Term limits can limit the bad and the good (Opinion by J. Pepper Bryars)

Sen. Trip Pittman, R-Montrose, has written a bill calling for term limits in the Alabama legislature.

There’s an old saying about Congress: “They’re all a bunch of crooks, but our guy is pretty good.”

That adage helps explain why the overall institution can have abysmal approval ratings – 13 percent last month, according to Gallup – but its individual members enjoy high reelection rates – 90-percent in 2012, according to Bloomberg.

Congressmen and senators represent a region’s ideological views, become familiar to its voters and build war chests of campaign cash to frighten challengers. They usually only leave by choice. The recent “once in a lifetime” open congressional races in Mobile and Birmingham are perfect examples of the lack of turnover.

It’s called the power of incumbency, and conservative Sen. Trip Pittman, R-Montrose, wants to shatter the practice in Alabama. He recently introduced a bill to establish a constitutional amendment limiting our state legislators to three four-year terms. It cleared an important state Senate committee last month and awaits consideration in the full chamber. It must also win approval from the House and eventually voters statewide.

Should conservatives support the amendment?

When weighing any legislative effort, it’s often useful to see who opposes or supports its passage. While there are many arguments for term limits, a key indicator is that they are opposed by most of the establishment – from career politicians to special interest groups.

“Some career politicians oppose term limits on ideological, outcome-based grounds,” wrote Patrick Basham in an essay published by the Cato Institute. “They correctly assume that term limits produce both legislators and legislative incentive structures that are inherently more inclined toward more limited government.”

Basham also wrote that “freshman term-limited legislators tend to ask tougher questions of bureaucrats and demand a higher level of performance from government agencies.”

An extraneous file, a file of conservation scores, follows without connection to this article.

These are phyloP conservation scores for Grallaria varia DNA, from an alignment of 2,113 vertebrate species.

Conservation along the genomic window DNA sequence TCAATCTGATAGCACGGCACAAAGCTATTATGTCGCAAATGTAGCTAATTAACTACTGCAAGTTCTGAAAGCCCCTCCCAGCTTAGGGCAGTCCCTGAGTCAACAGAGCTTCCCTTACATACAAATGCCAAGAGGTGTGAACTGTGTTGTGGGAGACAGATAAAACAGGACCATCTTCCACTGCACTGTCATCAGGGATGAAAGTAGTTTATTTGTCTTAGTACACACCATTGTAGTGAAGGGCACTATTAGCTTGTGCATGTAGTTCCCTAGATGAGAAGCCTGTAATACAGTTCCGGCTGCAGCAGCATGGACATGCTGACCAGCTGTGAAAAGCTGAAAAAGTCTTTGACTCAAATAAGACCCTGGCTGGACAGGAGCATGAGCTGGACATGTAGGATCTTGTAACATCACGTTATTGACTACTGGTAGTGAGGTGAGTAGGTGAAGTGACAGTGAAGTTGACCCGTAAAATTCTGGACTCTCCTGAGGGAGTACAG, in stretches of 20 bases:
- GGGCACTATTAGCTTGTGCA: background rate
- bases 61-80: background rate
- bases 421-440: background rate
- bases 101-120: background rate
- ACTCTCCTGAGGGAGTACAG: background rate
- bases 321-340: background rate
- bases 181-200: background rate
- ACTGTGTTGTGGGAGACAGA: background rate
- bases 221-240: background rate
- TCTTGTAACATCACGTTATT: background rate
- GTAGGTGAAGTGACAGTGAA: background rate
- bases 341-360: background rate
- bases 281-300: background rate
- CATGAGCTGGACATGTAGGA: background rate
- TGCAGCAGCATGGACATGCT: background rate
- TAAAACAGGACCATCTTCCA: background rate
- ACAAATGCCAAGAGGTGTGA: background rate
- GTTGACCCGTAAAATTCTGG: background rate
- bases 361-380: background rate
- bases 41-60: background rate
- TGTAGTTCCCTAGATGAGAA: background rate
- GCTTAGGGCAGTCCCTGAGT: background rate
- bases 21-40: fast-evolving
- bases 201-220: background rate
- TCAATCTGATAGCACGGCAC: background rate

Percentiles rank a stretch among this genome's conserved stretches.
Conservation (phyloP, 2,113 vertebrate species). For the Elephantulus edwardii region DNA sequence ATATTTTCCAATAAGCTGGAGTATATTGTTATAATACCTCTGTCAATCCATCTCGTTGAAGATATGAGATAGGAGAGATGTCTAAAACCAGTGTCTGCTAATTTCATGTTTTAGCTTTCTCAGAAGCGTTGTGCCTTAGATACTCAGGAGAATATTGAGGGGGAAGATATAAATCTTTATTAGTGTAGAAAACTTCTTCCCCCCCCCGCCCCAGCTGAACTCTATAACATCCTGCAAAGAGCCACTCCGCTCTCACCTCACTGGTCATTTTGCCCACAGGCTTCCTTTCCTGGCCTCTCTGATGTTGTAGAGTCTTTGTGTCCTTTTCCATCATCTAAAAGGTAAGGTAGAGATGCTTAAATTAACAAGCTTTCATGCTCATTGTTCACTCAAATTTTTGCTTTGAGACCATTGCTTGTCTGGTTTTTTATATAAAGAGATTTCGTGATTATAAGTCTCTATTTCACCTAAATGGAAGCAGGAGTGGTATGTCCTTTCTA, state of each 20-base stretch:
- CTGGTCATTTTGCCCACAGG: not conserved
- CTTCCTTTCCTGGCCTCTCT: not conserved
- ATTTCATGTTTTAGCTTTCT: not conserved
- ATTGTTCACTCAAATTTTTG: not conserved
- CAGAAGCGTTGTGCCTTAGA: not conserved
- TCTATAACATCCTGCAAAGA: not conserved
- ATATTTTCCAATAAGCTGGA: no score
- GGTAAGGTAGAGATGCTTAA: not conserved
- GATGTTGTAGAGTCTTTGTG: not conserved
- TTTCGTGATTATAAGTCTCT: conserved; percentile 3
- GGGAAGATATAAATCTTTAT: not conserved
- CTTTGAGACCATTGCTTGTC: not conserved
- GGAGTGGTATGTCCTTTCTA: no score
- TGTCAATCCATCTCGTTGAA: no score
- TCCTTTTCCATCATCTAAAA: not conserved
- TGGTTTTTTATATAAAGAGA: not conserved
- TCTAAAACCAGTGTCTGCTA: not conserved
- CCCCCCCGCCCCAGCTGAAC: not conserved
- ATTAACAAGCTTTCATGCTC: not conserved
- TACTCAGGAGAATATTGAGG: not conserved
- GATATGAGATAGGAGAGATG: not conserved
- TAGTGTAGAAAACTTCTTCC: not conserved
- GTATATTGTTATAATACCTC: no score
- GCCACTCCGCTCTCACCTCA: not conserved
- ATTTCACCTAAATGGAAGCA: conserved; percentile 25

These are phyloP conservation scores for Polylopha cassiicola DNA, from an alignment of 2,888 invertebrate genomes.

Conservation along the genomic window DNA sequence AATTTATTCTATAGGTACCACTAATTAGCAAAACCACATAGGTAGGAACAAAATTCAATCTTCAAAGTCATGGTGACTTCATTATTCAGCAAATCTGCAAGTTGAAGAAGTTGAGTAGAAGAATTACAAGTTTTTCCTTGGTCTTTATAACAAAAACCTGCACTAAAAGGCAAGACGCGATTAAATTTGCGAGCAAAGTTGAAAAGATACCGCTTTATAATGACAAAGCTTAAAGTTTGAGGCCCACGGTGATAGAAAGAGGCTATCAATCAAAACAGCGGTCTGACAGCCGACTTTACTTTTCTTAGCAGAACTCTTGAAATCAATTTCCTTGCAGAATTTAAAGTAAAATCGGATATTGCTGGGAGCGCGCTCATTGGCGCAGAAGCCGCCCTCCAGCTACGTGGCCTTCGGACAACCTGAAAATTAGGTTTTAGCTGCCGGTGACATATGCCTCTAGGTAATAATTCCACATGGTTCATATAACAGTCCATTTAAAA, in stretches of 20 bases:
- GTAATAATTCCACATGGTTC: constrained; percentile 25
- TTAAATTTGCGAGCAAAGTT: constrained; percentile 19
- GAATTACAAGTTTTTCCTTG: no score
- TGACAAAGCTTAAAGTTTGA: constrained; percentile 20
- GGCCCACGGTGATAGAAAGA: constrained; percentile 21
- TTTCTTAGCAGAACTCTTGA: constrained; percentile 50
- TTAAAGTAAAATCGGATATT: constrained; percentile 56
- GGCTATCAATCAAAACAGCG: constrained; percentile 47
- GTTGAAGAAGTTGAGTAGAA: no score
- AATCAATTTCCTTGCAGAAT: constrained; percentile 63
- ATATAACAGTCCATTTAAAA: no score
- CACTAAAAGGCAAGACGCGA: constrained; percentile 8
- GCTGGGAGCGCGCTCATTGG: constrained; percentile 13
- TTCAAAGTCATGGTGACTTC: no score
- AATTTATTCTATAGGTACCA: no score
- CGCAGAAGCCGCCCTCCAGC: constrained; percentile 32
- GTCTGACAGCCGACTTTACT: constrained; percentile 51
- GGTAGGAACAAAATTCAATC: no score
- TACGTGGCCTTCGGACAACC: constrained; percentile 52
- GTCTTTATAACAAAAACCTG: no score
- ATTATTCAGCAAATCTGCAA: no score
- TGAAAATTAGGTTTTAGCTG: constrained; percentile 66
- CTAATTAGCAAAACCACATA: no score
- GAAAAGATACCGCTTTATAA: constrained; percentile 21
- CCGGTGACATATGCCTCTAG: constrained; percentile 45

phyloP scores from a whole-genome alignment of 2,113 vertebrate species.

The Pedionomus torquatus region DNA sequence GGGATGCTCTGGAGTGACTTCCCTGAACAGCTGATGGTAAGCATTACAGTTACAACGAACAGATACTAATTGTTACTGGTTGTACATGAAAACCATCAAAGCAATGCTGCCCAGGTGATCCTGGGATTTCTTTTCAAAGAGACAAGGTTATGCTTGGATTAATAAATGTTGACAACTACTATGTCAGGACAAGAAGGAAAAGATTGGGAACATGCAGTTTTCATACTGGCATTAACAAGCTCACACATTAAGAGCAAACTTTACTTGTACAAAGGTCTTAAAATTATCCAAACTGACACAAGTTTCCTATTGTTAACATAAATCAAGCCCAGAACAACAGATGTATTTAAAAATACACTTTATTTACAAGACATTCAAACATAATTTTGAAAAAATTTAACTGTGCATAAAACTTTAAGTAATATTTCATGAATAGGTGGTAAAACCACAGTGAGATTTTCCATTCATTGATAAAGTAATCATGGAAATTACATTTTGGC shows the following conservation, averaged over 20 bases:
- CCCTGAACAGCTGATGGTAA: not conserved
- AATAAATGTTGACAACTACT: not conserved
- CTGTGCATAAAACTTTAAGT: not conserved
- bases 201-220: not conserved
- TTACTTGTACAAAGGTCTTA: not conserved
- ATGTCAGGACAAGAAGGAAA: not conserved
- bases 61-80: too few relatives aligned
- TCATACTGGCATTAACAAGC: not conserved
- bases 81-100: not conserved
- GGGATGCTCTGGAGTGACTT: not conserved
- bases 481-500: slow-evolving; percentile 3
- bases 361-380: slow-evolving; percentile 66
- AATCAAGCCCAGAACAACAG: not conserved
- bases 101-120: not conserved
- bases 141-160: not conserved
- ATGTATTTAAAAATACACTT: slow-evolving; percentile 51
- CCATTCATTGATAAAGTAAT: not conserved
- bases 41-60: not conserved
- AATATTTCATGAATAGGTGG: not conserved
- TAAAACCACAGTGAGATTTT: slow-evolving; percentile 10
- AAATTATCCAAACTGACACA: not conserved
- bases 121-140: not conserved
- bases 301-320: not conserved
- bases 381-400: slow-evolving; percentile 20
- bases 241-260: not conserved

Terms limits gained popularity within the conservative movement because they’re believed to restrain government growth by checking career-minded politicians. Even ideological conservatives end up earmarking money for their districts or defending funding to programs and institutions they helped create, all while lamenting increased government spending. The good guys will eventually become part of the problem, term limits supporters would say.

That’s true in many cases, but conservatives may have a few concerns with term limits.

The first is on principle: term limits restrict the liberty of otherwise qualified citizens from placing their names on a ballot, and prohibits voters from choosing their preference if they like the incumbent. That limits individual freedom; it doesn’t expand it.

Supporters reference term limiting presidents and governors as proof the practice is sound. Fair point. However, the case for limiting terms for an office where so much power is vested in a single person is stronger than limiting the terms of hundreds who wield very little individual power.

The second concern is practical: Inexperienced lawmakers may be out-maneuvered by the unelected establishment.

“Term limits sound like a nice idea, but they have the net effect of shifting power from elected representatives to bureaucrats and lobbyists,” wrote Jonathan Bernstein in The American Prospect magazine. He added that lawmakers “frequently report that it simply takes time to learn the issues – and to learn how to get reliable information from bureaucrats.”

It’s a real concern. Longtime staffs of lawmaking committees often hold significantly more power than some of the committee’s newly elected officials. Heads of government agencies could also simply “wait out” a particularly challenging lawmaker.

While the benefits of term limits may come with unintended consequences, there might be another method of limiting the power of incumbency.

“Perhaps a better option would be the reduction or repeal of current ballot access laws to allow greater competition for elected governmental positions,” wrote Leigh LaChine, chair of the Libertarian Party of Alabama, in an email. “Due to the fact that Alabama has some of the most stringent ballot access laws in the nation, it reduces the number of choices people have when it comes time to cast their vote.”

LaChine has a point. It’s very difficult for independent candidates and smaller parties to get on the ballot. Maybe we should change that and give voters more of a choice, not less. Then the free market of democracy could better sort out whether an incumbent should be considered another crook or one of the good guys.

(J. Pepper Bryars grew up in Mobile and is now a writer living in Huntsville. Contact him at jpepperbryars@gmail.com, on Facebook at facebook.com/jpepperbryars and at @jpepperbryars on Twitter.)